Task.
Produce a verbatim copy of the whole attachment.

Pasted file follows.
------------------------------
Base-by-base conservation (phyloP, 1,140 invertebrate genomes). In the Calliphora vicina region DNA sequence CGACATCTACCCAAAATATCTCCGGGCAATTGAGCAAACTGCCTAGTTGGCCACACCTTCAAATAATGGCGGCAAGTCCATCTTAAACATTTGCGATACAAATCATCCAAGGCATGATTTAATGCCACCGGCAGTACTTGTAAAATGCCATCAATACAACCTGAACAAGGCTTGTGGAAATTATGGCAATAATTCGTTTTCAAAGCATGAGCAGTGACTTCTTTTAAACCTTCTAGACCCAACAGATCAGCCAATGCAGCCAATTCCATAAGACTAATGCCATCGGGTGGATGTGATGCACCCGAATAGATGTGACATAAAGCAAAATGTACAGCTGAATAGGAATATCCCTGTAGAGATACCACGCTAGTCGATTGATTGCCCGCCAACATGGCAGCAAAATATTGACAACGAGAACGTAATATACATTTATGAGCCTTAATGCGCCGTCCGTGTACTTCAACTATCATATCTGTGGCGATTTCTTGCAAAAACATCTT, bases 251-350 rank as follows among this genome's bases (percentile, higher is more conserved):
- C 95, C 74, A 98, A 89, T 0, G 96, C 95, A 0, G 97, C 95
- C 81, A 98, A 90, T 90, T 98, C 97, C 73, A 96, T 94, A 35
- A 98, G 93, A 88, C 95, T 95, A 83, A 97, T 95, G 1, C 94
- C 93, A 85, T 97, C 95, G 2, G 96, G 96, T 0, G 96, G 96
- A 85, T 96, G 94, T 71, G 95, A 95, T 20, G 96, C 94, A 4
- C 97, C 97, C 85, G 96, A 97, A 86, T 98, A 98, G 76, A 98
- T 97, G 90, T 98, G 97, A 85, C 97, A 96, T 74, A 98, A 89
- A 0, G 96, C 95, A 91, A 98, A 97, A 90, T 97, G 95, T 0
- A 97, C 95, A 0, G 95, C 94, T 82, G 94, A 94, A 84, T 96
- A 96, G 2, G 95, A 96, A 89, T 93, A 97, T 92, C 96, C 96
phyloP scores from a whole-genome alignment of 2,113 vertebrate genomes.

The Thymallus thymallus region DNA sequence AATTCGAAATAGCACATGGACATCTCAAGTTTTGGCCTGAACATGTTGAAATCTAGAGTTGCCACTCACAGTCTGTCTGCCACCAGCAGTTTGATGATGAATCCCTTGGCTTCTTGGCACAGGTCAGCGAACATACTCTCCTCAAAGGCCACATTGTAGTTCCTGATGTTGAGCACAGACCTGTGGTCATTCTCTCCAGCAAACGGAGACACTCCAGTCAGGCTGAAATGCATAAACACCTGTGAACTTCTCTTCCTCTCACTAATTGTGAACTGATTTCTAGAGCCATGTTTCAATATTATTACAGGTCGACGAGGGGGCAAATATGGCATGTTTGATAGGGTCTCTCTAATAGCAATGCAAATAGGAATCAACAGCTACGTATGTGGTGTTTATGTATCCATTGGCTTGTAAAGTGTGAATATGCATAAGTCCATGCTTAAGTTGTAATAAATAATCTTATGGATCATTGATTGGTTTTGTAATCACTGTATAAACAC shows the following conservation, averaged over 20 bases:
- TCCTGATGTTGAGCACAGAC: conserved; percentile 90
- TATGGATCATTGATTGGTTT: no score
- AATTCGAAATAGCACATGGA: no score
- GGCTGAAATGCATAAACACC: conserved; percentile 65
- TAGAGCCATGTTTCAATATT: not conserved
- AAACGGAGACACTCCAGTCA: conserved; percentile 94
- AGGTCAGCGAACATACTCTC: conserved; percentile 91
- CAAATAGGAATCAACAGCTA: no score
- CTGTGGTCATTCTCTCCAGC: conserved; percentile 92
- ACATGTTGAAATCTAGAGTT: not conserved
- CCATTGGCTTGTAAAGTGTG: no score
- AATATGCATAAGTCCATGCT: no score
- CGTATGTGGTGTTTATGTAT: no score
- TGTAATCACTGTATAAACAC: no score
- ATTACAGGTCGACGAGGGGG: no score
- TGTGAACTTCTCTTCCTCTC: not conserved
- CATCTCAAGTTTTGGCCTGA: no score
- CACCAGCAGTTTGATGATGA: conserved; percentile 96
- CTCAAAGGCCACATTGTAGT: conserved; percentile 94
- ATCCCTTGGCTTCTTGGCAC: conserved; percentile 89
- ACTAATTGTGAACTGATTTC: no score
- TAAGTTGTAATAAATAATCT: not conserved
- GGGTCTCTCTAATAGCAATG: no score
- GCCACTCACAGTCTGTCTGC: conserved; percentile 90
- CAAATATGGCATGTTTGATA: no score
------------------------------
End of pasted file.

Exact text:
Base-by-base conservation (phyloP, 1,140 invertebrate genomes). In the Calliphora vicina region DNA sequence CGACATCTACCCAAAATATCTCCGGGCAATTGAGCAAACTGCCTAGTTGGCCACACCTTCAAATAATGGCGGCAAGTCCATCTTAAACATTTGCGATACAAATCATCCAAGGCATGATTTAATGCCACCGGCAGTACTTGTAAAATGCCATCAATACAACCTGAACAAGGCTTGTGGAAATTATGGCAATAATTCGTTTTCAAAGCATGAGCAGTGACTTCTTTTAAACCTTCTAGACCCAACAGATCAGCCAATGCAGCCAATTCCATAAGACTAATGCCATCGGGTGGATGTGATGCACCCGAATAGATGTGACATAAAGCAAAATGTACAGCTGAATAGGAATATCCCTGTAGAGATACCACGCTAGTCGATTGATTGCCCGCCAACATGGCAGCAAAATATTGACAACGAGAACGTAATATACATTTATGAGCCTTAATGCGCCGTCCGTGTACTTCAACTATCATATCTGTGGCGATTTCTTGCAAAAACATCTT, bases 251-350 rank as follows among this genome's bases (percentile, higher is more conserved):
- C 95, C 74, A 98, A 89, T 0, G 96, C 95, A 0, G 97, C 95
- C 81, A 98, A 90, T 90, T 98, C 97, C 73, A 96, T 94, A 35
- A 98, G 93, A 88, C 95, T 95, A 83, A 97, T 95, G 1, C 94
- C 93, A 85, T 97, C 95, G 2, G 96, G 96, T 0, G 96, G 96
- A 85, T 96, G 94, T 71, G 95, A 95, T 20, G 96, C 94, A 4
- C 97, C 97, C 85, G 96, A 97, A 86, T 98, A 98, G 76, A 98
- T 97, G 90, T 98, G 97, A 85, C 97, A 96, T 74, A 98, A 89
- A 0, G 96, C 95, A 91, A 98, A 97, A 90, T 97, G 95, T 0
- A 97, C 95, A 0, G 95, C 94, T 82, G 94, A 94, A 84, T 96
- A 96, G 2, G 95, A 96, A 89, T 93, A 97, T 92, C 96, C 96
phyloP scores from a whole-genome alignment of 2,113 vertebrate genomes.

The Thymallus thymallus region DNA sequence AATTCGAAATAGCACATGGACATCTCAAGTTTTGGCCTGAACATGTTGAAATCTAGAGTTGCCACTCACAGTCTGTCTGCCACCAGCAGTTTGATGATGAATCCCTTGGCTTCTTGGCACAGGTCAGCGAACATACTCTCCTCAAAGGCCACATTGTAGTTCCTGATGTTGAGCACAGACCTGTGGTCATTCTCTCCAGCAAACGGAGACACTCCAGTCAGGCTGAAATGCATAAACACCTGTGAACTTCTCTTCCTCTCACTAATTGTGAACTGATTTCTAGAGCCATGTTTCAATATTATTACAGGTCGACGAGGGGGCAAATATGGCATGTTTGATAGGGTCTCTCTAATAGCAATGCAAATAGGAATCAACAGCTACGTATGTGGTGTTTATGTATCCATTGGCTTGTAAAGTGTGAATATGCATAAGTCCATGCTTAAGTTGTAATAAATAATCTTATGGATCATTGATTGGTTTTGTAATCACTGTATAAACAC shows the following conservation, averaged over 20 bases:
- TCCTGATGTTGAGCACAGAC: conserved; percentile 90
- TATGGATCATTGATTGGTTT: no score
- AATTCGAAATAGCACATGGA: no score
- GGCTGAAATGCATAAACACC: conserved; percentile 65
- TAGAGCCATGTTTCAATATT: not conserved
- AAACGGAGACACTCCAGTCA: conserved; percentile 94
- AGGTCAGCGAACATACTCTC: conserved; percentile 91
- CAAATAGGAATCAACAGCTA: no score
- CTGTGGTCATTCTCTCCAGC: conserved; percentile 92
- ACATGTTGAAATCTAGAGTT: not conserved
- CCATTGGCTTGTAAAGTGTG: no score
- AATATGCATAAGTCCATGCT: no score
- CGTATGTGGTGTTTATGTAT: no score
- TGTAATCACTGTATAAACAC: no score
- ATTACAGGTCGACGAGGGGG: no score
- TGTGAACTTCTCTTCCTCTC: not conserved
- CATCTCAAGTTTTGGCCTGA: no score
- CACCAGCAGTTTGATGATGA: conserved; percentile 96
- CTCAAAGGCCACATTGTAGT: conserved; percentile 94
- ATCCCTTGGCTTCTTGGCAC: conserved; percentile 89
- ACTAATTGTGAACTGATTTC: no score
- TAAGTTGTAATAAATAATCT: not conserved
- GGGTCTCTCTAATAGCAATG: no score
- GCCACTCACAGTCTGTCTGC: conserved; percentile 90
- CAAATATGGCATGTTTGATA: no score